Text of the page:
(Welcome to The Soapbox, the space where we get loud, feisty, political, and opinionated about anything and everything.)

When I looked at my top 10 list this year, something jumped out at me: half the movies I picked were documentaries. That may be in part a reality of supply in 2020 as many high-profile narrative films opted to delay … and delay … and delay their releases. Documentaries, which have enjoyed a renaissance over the past decade thanks to newfound demand on streaming platforms, were more than willing to help make up what was lost in both quantity and quality.

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How Short Films Are Changing

No story in the world of short-form content attracted as much attention (and derision) as the staggering collapse of Quibi, Jeffrey Katzenberg and Meg Whitman’s mobile video platform dedicated solely to “quick bites” of content. Don’t write the epitaph for shorts solely based on the demise of Quibi, however. As smartphones and internet speeds have better adapted to a video-based web, the ecosystem to exhibit and enjoy short films has only grown more expansive and exciting.

Over the past decade, there has been something of a renaissance for short film distribution online. Communities sprung up around curatorial sections like Vimeo’s staff picks and Short of the Week. Dedicated channels for short films like Field of Vision, Newness and Omeleto have built up large followings and racked up big view counts for their videos. Massive journalistic outfits such as The New York Times and The New Yorker invested heavily in short films, particularly documentaries, as part of their pivots beyond the written word. Feature-heavy streamers like Criterion Channel and Mubi also push their viewers towards shorts; even Netflix, which saw the short film categories as an easy path to Oscar glory, has gotten in on the game in a major way.

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French Exit Review

Azazel Jacobs’ previous film, The Lovers, establishes its overarching and consistent tone from the time the opening studio logo appears. A self-consciously melodramatic piece of score cues the audience to recognize Jacobs’ perspective. He humorously heightens the stakes for an otherwise mundane story of aging lovers and their affairs.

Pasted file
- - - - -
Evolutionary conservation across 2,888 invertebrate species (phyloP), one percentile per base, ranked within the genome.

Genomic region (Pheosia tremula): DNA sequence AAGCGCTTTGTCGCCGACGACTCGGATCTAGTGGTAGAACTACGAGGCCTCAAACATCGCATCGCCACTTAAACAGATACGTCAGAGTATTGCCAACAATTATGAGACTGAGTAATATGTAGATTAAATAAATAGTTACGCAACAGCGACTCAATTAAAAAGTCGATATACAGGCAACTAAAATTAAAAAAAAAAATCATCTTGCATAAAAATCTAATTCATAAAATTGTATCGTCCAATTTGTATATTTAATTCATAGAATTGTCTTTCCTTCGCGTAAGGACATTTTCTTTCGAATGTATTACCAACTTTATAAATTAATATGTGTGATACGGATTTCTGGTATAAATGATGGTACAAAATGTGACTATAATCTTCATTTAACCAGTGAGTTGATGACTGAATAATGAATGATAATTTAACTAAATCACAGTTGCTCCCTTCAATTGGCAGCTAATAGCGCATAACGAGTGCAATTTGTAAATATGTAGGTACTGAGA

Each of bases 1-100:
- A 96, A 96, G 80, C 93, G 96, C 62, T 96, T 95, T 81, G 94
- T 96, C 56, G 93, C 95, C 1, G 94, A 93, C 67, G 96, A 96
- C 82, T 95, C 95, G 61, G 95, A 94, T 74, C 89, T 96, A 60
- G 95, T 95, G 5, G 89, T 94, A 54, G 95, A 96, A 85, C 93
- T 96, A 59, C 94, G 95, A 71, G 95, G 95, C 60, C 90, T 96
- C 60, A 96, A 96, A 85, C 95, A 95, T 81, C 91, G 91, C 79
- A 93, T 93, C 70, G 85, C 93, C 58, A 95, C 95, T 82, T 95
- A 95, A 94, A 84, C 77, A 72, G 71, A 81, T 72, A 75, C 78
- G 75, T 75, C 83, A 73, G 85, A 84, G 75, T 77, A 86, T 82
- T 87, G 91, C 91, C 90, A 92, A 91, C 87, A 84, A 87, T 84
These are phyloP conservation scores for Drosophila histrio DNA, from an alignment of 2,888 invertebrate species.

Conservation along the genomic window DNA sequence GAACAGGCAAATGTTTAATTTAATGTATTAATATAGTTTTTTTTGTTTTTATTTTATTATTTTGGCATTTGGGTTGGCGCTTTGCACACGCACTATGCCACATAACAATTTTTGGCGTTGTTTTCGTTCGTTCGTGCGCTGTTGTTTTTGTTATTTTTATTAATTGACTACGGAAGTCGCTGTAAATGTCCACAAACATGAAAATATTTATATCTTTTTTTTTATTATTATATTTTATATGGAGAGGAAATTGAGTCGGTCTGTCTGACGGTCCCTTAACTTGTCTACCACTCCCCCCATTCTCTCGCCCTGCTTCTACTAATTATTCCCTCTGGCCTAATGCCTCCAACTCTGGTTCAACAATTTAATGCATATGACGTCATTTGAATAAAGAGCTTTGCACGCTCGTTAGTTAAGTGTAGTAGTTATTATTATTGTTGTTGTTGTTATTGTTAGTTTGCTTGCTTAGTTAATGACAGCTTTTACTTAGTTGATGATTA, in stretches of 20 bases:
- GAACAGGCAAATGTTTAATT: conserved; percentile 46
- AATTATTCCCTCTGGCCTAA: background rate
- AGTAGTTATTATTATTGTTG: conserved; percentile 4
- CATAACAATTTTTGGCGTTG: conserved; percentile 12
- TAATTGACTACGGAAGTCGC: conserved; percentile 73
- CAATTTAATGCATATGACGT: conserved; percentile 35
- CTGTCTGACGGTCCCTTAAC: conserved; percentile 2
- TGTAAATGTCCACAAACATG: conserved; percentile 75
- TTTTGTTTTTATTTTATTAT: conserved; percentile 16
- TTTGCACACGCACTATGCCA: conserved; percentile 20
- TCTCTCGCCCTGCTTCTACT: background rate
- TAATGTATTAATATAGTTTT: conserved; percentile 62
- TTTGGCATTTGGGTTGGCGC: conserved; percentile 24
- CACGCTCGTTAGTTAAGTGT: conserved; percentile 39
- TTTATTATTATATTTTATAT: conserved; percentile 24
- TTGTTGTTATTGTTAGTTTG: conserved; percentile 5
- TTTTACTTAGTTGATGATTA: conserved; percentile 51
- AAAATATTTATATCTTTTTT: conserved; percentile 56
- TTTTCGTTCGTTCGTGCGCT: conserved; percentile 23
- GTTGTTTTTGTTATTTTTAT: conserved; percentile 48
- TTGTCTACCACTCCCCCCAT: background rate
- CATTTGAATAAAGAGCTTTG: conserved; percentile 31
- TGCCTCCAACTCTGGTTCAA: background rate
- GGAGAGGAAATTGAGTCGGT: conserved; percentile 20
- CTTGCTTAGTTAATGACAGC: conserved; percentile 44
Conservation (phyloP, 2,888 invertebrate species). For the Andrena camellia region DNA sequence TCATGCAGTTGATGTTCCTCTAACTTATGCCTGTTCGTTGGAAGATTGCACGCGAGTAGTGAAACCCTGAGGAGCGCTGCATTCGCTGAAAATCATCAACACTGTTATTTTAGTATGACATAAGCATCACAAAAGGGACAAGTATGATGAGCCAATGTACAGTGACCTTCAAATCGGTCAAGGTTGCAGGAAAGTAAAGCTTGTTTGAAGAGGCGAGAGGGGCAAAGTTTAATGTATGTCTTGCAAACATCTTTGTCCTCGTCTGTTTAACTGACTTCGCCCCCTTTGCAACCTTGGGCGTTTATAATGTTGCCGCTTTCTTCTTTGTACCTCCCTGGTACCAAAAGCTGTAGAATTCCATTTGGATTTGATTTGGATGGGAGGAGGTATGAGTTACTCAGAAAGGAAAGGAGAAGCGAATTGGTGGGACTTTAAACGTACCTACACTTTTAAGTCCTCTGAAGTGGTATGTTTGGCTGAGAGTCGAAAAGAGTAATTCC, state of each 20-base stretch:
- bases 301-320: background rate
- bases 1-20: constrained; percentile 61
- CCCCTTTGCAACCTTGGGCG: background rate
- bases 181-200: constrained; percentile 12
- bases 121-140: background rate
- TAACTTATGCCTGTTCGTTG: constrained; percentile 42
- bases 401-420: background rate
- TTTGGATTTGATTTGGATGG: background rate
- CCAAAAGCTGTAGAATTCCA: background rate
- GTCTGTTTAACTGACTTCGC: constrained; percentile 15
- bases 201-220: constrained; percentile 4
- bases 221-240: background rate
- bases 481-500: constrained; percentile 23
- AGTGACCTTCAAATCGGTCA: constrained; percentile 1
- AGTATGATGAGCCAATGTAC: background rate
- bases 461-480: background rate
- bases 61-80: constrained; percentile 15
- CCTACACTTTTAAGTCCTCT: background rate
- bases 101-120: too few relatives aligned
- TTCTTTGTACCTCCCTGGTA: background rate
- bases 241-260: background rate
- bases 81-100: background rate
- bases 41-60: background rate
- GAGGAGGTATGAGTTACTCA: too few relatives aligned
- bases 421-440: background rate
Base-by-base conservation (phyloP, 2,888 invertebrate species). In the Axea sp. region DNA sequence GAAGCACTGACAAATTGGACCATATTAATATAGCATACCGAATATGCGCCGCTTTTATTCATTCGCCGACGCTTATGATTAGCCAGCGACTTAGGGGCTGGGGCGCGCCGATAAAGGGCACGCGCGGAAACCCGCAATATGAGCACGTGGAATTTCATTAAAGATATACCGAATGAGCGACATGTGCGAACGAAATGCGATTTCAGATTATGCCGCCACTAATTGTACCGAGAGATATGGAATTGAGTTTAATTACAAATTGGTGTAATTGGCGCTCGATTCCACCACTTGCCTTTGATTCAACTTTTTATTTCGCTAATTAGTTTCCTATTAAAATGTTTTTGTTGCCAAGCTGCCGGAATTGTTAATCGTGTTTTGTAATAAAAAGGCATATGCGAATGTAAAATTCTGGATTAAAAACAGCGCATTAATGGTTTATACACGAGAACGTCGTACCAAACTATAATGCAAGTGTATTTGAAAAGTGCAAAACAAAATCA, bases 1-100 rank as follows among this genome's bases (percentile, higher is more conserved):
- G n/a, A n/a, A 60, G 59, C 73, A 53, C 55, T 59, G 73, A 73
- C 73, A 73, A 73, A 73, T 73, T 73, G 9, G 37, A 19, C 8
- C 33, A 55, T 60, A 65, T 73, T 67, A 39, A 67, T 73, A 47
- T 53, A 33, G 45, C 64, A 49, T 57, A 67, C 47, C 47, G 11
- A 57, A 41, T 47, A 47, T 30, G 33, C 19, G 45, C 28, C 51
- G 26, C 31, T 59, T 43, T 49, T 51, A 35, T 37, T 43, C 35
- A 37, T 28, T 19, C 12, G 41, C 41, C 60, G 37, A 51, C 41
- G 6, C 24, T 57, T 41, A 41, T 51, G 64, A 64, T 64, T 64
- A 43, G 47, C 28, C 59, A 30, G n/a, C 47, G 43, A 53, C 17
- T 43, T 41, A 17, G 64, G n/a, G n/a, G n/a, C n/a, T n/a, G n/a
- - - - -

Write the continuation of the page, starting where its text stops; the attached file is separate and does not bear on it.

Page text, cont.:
His follow-up feature, an adaptation of Patrick DeWitt’s novel French Exit, contains no less vibrant an expression of Jacobs’ directorial stamp. Yet there’s something slipperier and tougher to pin down here, largely because the droll wit never seems to coalesce around a clear point of view. The result is a satire of New York’s upper crust that feels like it pulls punches, if only because it seems to have no clear direction as to where – and how – Jacobs wants them to land.

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For many, the fall conjures up images of pumpkin spice lattes, flannel shirts, or the return of football. For me, the one constant of the season in recent memory has been the New York Film Festival, which I’ve attended in some form since my final year of college in 2014. As the leaves change and the seasonal weather turns, the best of world cinema has beckoned film lovers indoors to the cinemas at Lincoln Center to stare in wonder at a screen inside a dark room.

Despite fears that the pandemic would break the streak, this year marks my seventh consecutive New York Film Festival – albeit one unlike any other before it. I’ll still be enjoying NYFF from the great indoors, though in 2020, that enclosed space will be my own apartment. This year, the fest is taking their programming digital (and nationwide, to boot) while also hosting select drive-in screenings across three boroughs of New York City. It’s as unconventional as it is improbable, a testament to how artistic institutions have seized this unprecedented moment as an opportunity for experimentation and reimagination.

But being America’s first major pandemic-era film festival was never assured. As festival director Eugene Hernandez told me, none of it was ever a guarantee. But NYFF beat the odds in the nation’s first hotspot, no less, and is currently underway online and across the city. How did the Film at Lincoln Center team pull it off? Hernandez walked me through the festival’s evolution and rebirth, which began even before the coronavirus wreaked havoc on the Big Apple.

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Night of the Kings Review

Champions of art love to pontificate about its importance, especially during times like a pandemic. But that rhetoric might ring a little hollow right now. However, it’s not an exaggeration to say that humans as a species are hardwired for storytelling. There’s science to back up the capability to narrativize our experience as necessity, not merely a luxury. As innate as our impulses for violence and destruction is our drive to create and narrate.